Winner of the PEN/Robert W. Bingham Prize for Debut Fiction
Shortlisted for the William Saroyan International Prize for Writing
Named "Outstanding 2014 Collection" by The Story Prize
Pushcart Prize WinnerIn this stunning debut, Shawn Vestal transports us to the afterlife, the rugged Northwest, and the early days of Mormonism. From “The First Several Hundred Years Following My Death,” an absurd, profound vision of a hellish heaven, to “Winter Elders,” in which missionaries calmly and relentlessly pursue a man who has left the fold, these nine stories illuminate the articles of faith that make us human.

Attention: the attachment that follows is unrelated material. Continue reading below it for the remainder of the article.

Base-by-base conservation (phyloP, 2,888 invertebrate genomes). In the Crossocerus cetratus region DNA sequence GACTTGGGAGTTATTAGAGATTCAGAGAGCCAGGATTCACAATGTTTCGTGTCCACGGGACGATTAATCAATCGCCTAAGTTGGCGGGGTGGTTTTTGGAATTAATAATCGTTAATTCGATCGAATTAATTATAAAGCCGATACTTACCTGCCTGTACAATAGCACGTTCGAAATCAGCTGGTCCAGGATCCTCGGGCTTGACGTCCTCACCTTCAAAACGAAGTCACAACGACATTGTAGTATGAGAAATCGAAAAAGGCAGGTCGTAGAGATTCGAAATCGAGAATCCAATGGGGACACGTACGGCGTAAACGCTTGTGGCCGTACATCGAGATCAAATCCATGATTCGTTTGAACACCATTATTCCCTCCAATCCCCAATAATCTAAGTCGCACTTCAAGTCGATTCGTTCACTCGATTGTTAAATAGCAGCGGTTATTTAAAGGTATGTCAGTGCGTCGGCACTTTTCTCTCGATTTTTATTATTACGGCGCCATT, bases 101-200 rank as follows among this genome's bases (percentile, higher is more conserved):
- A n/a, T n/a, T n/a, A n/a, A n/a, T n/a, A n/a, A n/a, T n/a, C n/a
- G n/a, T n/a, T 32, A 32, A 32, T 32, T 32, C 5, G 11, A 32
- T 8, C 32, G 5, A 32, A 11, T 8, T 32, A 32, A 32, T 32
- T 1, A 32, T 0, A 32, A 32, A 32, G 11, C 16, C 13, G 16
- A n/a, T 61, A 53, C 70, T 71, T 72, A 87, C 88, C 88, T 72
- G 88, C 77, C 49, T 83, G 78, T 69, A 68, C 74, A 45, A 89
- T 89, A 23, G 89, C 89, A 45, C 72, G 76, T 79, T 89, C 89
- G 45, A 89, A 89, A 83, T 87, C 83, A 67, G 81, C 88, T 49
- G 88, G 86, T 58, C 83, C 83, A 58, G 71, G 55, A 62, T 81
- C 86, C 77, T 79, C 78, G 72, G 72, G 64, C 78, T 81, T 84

The concluding triptych tackles the legends and legacy of Mormonism head-on, culminating in “Diviner,” a seriocomic portrait of the young Joseph Smith, back when he was not yet the founder of a religion but a man hired to find buried treasure. Godforsaken Idaho is an indelible collection by the writer you need to read next.Godforsaken Idaho named 'Outstanding 2013 Short Story Collections' by The Story Prize